Priv­i­legedP world

Who Do You Think You Are? Magazine - - MOTOR HISTORY -

Th­his priv­i­leged world of Manch­ester Lib­er­al­ism was also att­tracted to the early mo­tor car. Maany of th­ese ‘au­to­mo­bilists’, as tthey were known, joined the newwly es­tab­lished and in­flu­en­tial Manch­ester Aut­to­mo­bile Club (MAC), the larggest pro­vin­cial mo­tor­ing club in thhe coun­try. By 1906, there were abouut 250 mem­bers.

PPost­cards of Deans­gate from that year con­tain not a sin­gle car on thhe street, which in­di­cates mo­tor­ing was very much a mi­nor­ity pas­time of the priv­i­leged. The MAC was over­whelm­ingly a gen­tle­man’s club – women were al­lowed to join from 1907 – which pro­moted it­self as a so­ci­ety of rea­son­able, con­sid­er­ate and civi­cally minded au­to­mo­bilists. Their close links with the Chief Con­sta­bles of Manch­ester, Sal­ford and Cheshire, whom they in­vited to their an­nual gen­eral meet­ings at the newly com­pleted Mid­land Ho­tel, served to keep the law at arm’s length.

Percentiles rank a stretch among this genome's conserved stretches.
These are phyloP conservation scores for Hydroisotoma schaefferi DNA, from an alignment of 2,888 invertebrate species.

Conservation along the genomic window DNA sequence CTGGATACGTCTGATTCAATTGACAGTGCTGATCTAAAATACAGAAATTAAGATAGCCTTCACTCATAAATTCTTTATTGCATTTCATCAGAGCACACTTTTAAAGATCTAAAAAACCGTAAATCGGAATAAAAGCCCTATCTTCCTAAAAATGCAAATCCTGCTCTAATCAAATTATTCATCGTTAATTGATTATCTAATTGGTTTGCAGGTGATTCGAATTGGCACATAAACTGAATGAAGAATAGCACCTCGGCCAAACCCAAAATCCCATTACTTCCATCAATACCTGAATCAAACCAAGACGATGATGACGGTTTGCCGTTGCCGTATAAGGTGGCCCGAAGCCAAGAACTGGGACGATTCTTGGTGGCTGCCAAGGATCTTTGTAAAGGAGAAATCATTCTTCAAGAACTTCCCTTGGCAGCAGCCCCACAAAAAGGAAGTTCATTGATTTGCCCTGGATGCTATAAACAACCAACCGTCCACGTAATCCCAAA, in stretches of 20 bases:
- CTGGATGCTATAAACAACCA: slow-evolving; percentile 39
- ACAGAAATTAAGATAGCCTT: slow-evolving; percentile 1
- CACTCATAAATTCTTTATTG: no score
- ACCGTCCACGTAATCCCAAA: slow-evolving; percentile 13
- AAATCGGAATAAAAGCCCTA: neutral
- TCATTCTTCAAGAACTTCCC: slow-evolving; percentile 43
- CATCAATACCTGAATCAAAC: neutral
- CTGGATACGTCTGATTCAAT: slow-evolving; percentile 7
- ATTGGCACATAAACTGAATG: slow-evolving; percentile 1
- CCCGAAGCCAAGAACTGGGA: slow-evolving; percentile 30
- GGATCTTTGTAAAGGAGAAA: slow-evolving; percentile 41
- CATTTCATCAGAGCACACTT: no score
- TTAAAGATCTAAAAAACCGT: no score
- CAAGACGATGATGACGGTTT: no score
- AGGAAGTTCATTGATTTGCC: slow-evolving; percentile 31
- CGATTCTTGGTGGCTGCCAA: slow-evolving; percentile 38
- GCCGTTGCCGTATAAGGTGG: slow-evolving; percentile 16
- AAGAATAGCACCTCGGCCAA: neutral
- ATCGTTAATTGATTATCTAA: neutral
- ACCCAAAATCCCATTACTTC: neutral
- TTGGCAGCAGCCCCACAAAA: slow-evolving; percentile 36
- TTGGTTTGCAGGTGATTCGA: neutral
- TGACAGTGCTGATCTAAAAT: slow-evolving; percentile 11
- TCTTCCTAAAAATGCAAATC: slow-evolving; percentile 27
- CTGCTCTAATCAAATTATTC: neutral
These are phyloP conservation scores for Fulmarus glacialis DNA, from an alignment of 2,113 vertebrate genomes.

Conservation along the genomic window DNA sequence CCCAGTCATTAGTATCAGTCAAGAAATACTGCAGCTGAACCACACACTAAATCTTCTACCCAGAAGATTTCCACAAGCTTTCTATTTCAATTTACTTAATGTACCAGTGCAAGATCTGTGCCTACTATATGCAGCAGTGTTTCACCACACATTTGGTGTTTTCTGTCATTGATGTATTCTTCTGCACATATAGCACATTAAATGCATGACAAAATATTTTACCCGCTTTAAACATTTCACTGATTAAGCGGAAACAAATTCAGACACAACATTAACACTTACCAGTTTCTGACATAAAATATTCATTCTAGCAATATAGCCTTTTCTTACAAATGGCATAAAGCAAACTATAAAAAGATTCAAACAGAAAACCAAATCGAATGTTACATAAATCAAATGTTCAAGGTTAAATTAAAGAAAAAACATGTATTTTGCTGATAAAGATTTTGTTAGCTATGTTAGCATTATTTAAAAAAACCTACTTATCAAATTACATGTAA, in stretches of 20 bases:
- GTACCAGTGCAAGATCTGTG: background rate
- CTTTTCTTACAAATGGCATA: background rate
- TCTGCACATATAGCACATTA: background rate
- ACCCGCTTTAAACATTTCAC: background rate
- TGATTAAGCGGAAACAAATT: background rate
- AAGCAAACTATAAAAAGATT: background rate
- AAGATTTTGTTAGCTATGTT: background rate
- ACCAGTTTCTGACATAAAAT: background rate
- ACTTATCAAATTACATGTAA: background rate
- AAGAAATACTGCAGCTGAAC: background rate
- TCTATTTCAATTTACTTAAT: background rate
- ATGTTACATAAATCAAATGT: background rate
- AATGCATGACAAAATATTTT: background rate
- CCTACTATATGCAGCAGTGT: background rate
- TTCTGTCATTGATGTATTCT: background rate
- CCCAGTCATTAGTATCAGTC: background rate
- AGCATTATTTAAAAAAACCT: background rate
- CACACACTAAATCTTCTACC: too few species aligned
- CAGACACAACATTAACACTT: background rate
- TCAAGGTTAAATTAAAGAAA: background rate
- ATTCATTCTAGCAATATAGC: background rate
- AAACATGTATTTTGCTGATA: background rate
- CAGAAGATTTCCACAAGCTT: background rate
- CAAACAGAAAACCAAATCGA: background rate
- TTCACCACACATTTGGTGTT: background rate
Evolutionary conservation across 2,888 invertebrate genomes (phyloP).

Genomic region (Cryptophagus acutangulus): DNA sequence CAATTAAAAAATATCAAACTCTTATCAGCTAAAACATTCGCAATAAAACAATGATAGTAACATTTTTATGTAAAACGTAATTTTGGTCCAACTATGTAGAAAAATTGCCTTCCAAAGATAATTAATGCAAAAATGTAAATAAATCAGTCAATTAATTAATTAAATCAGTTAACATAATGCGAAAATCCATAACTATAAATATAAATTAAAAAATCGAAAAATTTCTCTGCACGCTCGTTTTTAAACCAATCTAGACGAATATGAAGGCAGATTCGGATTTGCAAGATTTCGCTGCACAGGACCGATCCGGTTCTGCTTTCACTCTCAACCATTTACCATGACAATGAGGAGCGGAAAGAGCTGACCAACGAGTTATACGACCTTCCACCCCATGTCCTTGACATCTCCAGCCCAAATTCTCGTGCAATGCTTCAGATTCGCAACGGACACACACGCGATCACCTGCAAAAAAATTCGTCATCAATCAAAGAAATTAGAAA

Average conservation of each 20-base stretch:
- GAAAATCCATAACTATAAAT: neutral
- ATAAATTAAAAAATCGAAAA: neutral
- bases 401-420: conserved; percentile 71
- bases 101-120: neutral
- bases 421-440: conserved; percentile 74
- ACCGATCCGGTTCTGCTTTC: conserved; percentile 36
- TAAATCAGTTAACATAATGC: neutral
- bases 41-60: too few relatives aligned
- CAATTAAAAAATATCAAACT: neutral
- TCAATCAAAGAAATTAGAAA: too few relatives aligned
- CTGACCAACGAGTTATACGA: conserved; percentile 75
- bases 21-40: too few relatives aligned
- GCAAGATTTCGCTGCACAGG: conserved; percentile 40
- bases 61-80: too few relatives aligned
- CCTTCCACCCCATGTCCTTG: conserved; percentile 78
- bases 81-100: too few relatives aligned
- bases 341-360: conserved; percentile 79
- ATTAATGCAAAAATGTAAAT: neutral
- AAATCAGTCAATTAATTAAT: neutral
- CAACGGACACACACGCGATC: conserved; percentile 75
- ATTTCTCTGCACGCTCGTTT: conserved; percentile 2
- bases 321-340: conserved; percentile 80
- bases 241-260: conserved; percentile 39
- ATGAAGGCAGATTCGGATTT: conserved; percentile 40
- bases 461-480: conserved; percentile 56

Ber­tram and Ge­orge Rhodes joined the MAC in 1908 when the fam­ily owned two cars, a 15 Hum­ber and 10-12 Hum­ber. Ge­orge be­came its pres­i­dent in 1913 and re­mained so un­til his death in 1924. Their

There were about 250 mem­bers of Manch­ester Au­to­mo­bile Club in 1906

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